Thanks to everyone who has submitted questions. I’m busy pounding the pavement and getting the answers.

In the meantime, I wanted to share an update on the San Diego Unified School District’s budget woes.

It’s no secret that relations between Superintendent Carl Cohn and some school board members have deteriorated in recent months. In today’s story, board member John de Beck even suggested that Cohn may have to resign as a result of the controversy surrounding district Chief Administrative Officer José Betancourt:

How the superintendent responds to the matter could affect Cohn’s fate at the district, de Beck said.

If the superintendent does not ask for Betancourt to step down, de Beck said, “then perhaps it’s time for both of them to go.”

“Maybe the issue is really whether we do need someone that will support someone with an ethics problem,” he said.

Previously, de Beck has also lashed out at Betancourt and Cohn for the presentation of the district’s budget, which was printed at the last minute and was largely incomprehensible.

Then, there was this fascinating e-mail exchange last week between Cohn and the board members. I suggest you read the whole thing.

To summarize it, de Beck wrote to fellow board members and top district administrators that he had learned a disturbing fact: District finance staff had planned a much more open process for developing the budget, one that would have gotten board members and the community involved earlier, but their plans were vetoed by either Cohn or Betancourt or both. Instead, the budget was released less than a week before the board had to vote on it.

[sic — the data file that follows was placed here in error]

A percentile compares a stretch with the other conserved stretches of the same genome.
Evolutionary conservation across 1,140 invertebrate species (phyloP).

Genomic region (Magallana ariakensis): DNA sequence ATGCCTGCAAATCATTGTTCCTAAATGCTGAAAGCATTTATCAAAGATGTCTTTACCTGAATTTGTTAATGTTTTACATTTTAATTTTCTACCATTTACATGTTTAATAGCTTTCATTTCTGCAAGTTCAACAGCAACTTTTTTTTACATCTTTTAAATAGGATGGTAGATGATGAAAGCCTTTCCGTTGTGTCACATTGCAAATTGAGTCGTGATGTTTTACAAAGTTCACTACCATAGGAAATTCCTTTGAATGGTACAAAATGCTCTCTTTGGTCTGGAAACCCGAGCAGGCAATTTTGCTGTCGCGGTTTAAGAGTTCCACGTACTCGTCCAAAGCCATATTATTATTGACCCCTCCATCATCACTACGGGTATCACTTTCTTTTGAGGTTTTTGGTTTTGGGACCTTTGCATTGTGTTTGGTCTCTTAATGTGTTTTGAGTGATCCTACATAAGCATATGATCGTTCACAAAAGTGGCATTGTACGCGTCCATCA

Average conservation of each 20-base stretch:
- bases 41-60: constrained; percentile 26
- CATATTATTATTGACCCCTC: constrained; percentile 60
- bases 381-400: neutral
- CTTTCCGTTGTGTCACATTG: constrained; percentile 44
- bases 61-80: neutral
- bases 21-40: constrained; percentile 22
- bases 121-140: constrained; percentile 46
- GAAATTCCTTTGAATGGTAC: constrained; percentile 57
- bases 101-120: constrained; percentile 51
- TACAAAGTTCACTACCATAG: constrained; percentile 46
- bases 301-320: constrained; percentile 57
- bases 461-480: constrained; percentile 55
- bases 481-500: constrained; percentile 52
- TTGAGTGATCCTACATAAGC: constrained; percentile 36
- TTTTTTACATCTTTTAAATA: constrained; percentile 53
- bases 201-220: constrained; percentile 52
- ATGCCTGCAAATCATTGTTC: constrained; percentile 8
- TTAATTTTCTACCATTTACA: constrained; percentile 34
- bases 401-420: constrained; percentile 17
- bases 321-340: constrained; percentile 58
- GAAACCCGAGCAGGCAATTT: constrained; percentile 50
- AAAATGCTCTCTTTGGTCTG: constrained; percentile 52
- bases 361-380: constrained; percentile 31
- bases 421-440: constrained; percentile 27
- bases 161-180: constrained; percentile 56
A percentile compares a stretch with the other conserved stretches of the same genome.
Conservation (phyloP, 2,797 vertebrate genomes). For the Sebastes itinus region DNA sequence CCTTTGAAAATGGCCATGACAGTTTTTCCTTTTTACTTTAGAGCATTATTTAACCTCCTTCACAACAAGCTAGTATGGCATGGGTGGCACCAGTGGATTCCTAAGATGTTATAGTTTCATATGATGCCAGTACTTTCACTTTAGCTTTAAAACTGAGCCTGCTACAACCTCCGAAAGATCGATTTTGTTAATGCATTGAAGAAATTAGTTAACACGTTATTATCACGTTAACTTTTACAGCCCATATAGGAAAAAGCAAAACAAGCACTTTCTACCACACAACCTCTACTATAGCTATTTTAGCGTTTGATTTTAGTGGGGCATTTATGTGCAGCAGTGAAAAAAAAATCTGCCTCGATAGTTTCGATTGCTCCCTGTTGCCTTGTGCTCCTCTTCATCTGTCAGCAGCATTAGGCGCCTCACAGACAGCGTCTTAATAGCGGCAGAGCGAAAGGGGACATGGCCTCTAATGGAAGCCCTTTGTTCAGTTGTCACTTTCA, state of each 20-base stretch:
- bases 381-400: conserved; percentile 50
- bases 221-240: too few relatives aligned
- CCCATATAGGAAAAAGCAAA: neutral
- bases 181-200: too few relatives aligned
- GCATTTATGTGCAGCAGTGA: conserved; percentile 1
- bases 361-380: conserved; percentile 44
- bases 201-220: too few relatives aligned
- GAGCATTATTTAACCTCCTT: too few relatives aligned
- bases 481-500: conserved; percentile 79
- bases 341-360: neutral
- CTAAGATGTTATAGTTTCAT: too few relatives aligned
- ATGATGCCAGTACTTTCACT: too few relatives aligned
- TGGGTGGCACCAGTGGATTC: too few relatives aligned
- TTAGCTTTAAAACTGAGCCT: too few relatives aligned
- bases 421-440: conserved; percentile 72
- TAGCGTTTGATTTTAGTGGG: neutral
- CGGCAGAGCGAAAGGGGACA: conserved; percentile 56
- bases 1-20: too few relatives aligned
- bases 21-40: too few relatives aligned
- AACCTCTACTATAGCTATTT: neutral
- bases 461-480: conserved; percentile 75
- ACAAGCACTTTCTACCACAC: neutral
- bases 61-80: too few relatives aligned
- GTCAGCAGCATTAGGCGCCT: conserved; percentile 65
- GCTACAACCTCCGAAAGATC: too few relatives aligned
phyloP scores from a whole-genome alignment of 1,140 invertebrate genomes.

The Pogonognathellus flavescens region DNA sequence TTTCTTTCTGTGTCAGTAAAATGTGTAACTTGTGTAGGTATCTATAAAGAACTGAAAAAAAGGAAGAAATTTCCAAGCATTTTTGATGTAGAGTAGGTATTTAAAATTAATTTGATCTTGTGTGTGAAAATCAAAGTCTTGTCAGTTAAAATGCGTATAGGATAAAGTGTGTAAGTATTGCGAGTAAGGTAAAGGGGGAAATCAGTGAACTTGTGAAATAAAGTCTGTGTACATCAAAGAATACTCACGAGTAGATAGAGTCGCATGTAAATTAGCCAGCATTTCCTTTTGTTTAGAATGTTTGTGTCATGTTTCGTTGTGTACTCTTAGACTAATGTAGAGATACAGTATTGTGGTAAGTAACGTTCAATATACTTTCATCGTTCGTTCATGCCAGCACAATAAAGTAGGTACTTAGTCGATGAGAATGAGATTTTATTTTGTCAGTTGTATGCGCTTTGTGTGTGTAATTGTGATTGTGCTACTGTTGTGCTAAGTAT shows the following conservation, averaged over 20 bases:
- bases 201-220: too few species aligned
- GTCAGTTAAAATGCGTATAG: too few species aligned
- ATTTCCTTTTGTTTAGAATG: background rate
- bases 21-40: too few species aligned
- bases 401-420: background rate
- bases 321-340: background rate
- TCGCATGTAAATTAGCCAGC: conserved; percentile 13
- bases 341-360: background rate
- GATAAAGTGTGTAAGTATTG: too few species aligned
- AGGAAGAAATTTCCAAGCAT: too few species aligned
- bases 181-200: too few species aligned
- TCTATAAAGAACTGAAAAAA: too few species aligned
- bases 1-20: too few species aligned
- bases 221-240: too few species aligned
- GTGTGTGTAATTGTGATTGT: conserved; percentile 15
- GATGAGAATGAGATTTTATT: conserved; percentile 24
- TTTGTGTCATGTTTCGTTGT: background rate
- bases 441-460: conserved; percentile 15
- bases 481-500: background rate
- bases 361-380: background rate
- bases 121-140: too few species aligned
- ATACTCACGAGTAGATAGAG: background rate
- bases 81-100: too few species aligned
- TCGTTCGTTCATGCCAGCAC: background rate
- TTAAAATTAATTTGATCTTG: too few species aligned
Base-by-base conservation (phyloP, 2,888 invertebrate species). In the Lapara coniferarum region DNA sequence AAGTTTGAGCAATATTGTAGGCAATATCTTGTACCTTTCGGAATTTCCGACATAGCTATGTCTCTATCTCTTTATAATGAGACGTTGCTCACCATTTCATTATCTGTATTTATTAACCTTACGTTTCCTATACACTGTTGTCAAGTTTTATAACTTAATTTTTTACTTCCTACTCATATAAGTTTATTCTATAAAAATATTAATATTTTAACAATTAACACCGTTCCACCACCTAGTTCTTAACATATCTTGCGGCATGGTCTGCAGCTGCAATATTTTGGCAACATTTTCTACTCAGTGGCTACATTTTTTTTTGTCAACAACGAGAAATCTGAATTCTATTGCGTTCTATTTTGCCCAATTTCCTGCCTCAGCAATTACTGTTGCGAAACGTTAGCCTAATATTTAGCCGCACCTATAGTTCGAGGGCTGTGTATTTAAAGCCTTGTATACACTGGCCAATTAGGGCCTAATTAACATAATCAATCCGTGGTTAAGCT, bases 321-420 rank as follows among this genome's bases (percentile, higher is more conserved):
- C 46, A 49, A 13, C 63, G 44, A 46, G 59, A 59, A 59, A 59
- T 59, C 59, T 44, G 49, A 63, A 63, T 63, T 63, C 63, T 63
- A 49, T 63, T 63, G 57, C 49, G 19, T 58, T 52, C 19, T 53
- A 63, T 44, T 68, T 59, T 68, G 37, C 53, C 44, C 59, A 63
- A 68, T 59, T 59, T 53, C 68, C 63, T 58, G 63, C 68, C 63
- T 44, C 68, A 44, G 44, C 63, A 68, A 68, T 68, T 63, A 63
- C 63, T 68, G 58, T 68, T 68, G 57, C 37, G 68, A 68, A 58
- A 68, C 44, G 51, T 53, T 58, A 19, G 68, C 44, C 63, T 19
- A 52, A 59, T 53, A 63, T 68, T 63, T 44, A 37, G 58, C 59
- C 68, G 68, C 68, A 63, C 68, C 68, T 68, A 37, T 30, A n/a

De Beck concluded with this:

If anyone wants to verify what happened to the budget process…try getting a sworn statement that what I allege is false. Remember good sailors don’t rat on their Admiral! But integrity is stronger than the line of command.

Wow. What’s even more amazing was the superintendent’s response:

John-

Your tortured, revisionist history is both silly and immature…I have no problem with a new process. It just needs to be arrived at in an orderly way with the agreement of the full Board. It doesn’t start in February with a single memo from an individual Board member or a demand in May for a new two-pronged presentation and approval process in June. It starts this July with a full Board discussion on expectations for this next year.

As long as I’m superintendent here, you don’t get to direct the work of the staff…That’s it! Carl

Wow. Wow.

Aside from the astounding rhetoric from both, de Beck did raise an interesting question, which Cohn never answered: Had some district staff planned a more transparent budget?

I posed this question the district’s Chief Financial Officer William Kowba, who reports to Betancourt.

I asked Kowba, who was included in the e-mail exchange above: Was de Beck right in alleging that Kowba’s plans for preparing and releasing the budget were overruled?

He said he thought de Beck was referring to a board workshop held last October when the budget was discussed, but no decisions were made.

I said it seemed to me like de Beck was talking about private conversations he had with some finance staff members, who told him about the behind-the-scenes maneuvering.

Kowba said he didn’t remember having such a conversation with the board member.

I asked if it was possible that de Beck talked with other, lower-ranking members of the finance department.

Kowba said he didn’t know of any conversations.

So finally, I posed this question: Would it be accurate to say that the process used by the district to develop its budget was the same one the district finance staff have had in mind since last October?

Kowba paused for a few seconds. Then, he said he didn’t know how to answer the question. Instead, he offered this:

We always have ideas for how to share information, and we will continue on developing them in the coming year.

VLADIMIR KOGAN

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